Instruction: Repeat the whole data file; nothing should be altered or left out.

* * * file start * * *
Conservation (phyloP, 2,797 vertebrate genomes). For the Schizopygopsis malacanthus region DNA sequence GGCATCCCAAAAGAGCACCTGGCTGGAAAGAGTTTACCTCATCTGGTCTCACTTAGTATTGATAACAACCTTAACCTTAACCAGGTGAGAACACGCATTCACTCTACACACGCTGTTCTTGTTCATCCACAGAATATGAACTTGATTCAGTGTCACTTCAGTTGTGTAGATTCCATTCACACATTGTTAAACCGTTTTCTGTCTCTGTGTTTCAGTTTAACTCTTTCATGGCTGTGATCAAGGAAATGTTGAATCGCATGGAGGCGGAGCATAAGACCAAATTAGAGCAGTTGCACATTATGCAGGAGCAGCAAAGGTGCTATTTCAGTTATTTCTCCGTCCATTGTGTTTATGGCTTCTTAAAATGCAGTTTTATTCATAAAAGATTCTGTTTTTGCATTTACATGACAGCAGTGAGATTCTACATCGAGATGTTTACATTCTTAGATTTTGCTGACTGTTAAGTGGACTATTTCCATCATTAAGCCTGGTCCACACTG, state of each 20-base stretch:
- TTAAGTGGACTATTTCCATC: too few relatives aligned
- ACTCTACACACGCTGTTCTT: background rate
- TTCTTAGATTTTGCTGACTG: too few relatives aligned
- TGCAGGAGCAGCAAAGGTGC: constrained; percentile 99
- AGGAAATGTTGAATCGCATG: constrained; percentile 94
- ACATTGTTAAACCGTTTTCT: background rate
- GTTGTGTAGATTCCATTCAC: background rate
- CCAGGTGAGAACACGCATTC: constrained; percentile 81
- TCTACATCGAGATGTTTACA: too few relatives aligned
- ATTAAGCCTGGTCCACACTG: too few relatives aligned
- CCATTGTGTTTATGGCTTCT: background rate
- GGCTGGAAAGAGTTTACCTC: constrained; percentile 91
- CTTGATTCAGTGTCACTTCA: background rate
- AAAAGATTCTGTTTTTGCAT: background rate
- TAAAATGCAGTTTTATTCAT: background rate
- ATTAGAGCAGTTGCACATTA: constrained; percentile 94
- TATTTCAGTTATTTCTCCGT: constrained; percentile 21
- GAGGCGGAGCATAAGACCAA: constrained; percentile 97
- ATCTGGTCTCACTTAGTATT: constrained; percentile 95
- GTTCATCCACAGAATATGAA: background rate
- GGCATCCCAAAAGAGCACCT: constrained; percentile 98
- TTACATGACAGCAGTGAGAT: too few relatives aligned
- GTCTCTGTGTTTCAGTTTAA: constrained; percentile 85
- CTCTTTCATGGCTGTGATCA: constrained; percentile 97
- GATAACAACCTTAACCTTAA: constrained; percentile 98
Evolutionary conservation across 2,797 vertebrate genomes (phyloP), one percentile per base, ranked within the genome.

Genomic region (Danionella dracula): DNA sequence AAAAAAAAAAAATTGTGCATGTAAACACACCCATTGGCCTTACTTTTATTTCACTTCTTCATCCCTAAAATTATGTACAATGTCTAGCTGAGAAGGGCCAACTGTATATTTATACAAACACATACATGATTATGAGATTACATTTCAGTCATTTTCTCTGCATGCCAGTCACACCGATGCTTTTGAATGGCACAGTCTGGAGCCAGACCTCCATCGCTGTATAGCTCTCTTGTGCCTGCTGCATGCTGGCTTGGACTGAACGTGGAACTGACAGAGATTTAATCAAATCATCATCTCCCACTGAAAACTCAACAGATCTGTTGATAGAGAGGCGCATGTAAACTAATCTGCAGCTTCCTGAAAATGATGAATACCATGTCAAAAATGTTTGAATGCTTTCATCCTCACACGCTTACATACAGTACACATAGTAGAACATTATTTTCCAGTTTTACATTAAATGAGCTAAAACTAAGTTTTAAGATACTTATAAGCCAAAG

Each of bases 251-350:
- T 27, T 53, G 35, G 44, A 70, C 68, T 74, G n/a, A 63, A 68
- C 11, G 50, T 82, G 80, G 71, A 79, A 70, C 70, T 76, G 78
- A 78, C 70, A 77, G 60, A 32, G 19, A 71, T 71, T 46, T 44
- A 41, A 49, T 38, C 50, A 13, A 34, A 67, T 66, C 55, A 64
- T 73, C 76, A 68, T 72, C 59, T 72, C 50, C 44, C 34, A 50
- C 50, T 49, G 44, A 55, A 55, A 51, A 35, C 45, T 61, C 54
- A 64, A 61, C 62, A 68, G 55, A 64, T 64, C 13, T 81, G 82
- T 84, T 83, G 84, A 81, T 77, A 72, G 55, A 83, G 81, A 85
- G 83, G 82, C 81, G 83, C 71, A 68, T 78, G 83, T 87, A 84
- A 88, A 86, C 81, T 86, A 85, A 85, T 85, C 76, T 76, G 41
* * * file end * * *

Conservation (phyloP, 2,797 vertebrate genomes). For the Schizopygopsis malacanthus region DNA sequence GGCATCCCAAAAGAGCACCTGGCTGGAAAGAGTTTACCTCATCTGGTCTCACTTAGTATTGATAACAACCTTAACCTTAACCAGGTGAGAACACGCATTCACTCTACACACGCTGTTCTTGTTCATCCACAGAATATGAACTTGATTCAGTGTCACTTCAGTTGTGTAGATTCCATTCACACATTGTTAAACCGTTTTCTGTCTCTGTGTTTCAGTTTAACTCTTTCATGGCTGTGATCAAGGAAATGTTGAATCGCATGGAGGCGGAGCATAAGACCAAATTAGAGCAGTTGCACATTATGCAGGAGCAGCAAAGGTGCTATTTCAGTTATTTCTCCGTCCATTGTGTTTATGGCTTCTTAAAATGCAGTTTTATTCATAAAAGATTCTGTTTTTGCATTTACATGACAGCAGTGAGATTCTACATCGAGATGTTTACATTCTTAGATTTTGCTGACTGTTAAGTGGACTATTTCCATCATTAAGCCTGGTCCACACTG, state of each 20-base stretch:
- TTAAGTGGACTATTTCCATC: too few relatives aligned
- ACTCTACACACGCTGTTCTT: background rate
- TTCTTAGATTTTGCTGACTG: too few relatives aligned
- TGCAGGAGCAGCAAAGGTGC: constrained; percentile 99
- AGGAAATGTTGAATCGCATG: constrained; percentile 94
- ACATTGTTAAACCGTTTTCT: background rate
- GTTGTGTAGATTCCATTCAC: background rate
- CCAGGTGAGAACACGCATTC: constrained; percentile 81
- TCTACATCGAGATGTTTACA: too few relatives aligned
- ATTAAGCCTGGTCCACACTG: too few relatives aligned
- CCATTGTGTTTATGGCTTCT: background rate
- GGCTGGAAAGAGTTTACCTC: constrained; percentile 91
- CTTGATTCAGTGTCACTTCA: background rate
- AAAAGATTCTGTTTTTGCAT: background rate
- TAAAATGCAGTTTTATTCAT: background rate
- ATTAGAGCAGTTGCACATTA: constrained; percentile 94
- TATTTCAGTTATTTCTCCGT: constrained; percentile 21
- GAGGCGGAGCATAAGACCAA: constrained; percentile 97
- ATCTGGTCTCACTTAGTATT: constrained; percentile 95
- GTTCATCCACAGAATATGAA: background rate
- GGCATCCCAAAAGAGCACCT: constrained; percentile 98
- TTACATGACAGCAGTGAGAT: too few relatives aligned
- GTCTCTGTGTTTCAGTTTAA: constrained; percentile 85
- CTCTTTCATGGCTGTGATCA: constrained; percentile 97
- GATAACAACCTTAACCTTAA: constrained; percentile 98
Evolutionary conservation across 2,797 vertebrate genomes (phyloP), one percentile per base, ranked within the genome.

Genomic region (Danionella dracula): DNA sequence AAAAAAAAAAAATTGTGCATGTAAACACACCCATTGGCCTTACTTTTATTTCACTTCTTCATCCCTAAAATTATGTACAATGTCTAGCTGAGAAGGGCCAACTGTATATTTATACAAACACATACATGATTATGAGATTACATTTCAGTCATTTTCTCTGCATGCCAGTCACACCGATGCTTTTGAATGGCACAGTCTGGAGCCAGACCTCCATCGCTGTATAGCTCTCTTGTGCCTGCTGCATGCTGGCTTGGACTGAACGTGGAACTGACAGAGATTTAATCAAATCATCATCTCCCACTGAAAACTCAACAGATCTGTTGATAGAGAGGCGCATGTAAACTAATCTGCAGCTTCCTGAAAATGATGAATACCATGTCAAAAATGTTTGAATGCTTTCATCCTCACACGCTTACATACAGTACACATAGTAGAACATTATTTTCCAGTTTTACATTAAATGAGCTAAAACTAAGTTTTAAGATACTTATAAGCCAAAG

Each of bases 251-350:
- T 27, T 53, G 35, G 44, A 70, C 68, T 74, G n/a, A 63, A 68
- C 11, G 50, T 82, G 80, G 71, A 79, A 70, C 70, T 76, G 78
- A 78, C 70, A 77, G 60, A 32, G 19, A 71, T 71, T 46, T 44
- A 41, A 49, T 38, C 50, A 13, A 34, A 67, T 66, C 55, A 64
- T 73, C 76, A 68, T 72, C 59, T 72, C 50, C 44, C 34, A 50
- C 50, T 49, G 44, A 55, A 55, A 51, A 35, C 45, T 61, C 54
- A 64, A 61, C 62, A 68, G 55, A 64, T 64, C 13, T 81, G 82
- T 84, T 83, G 84, A 81, T 77, A 72, G 55, A 83, G 81, A 85
- G 83, G 82, C 81, G 83, C 71, A 68, T 78, G 83, T 87, A 84
- A 88, A 86, C 81, T 86, A 85, A 85, T 85, C 76, T 76, G 41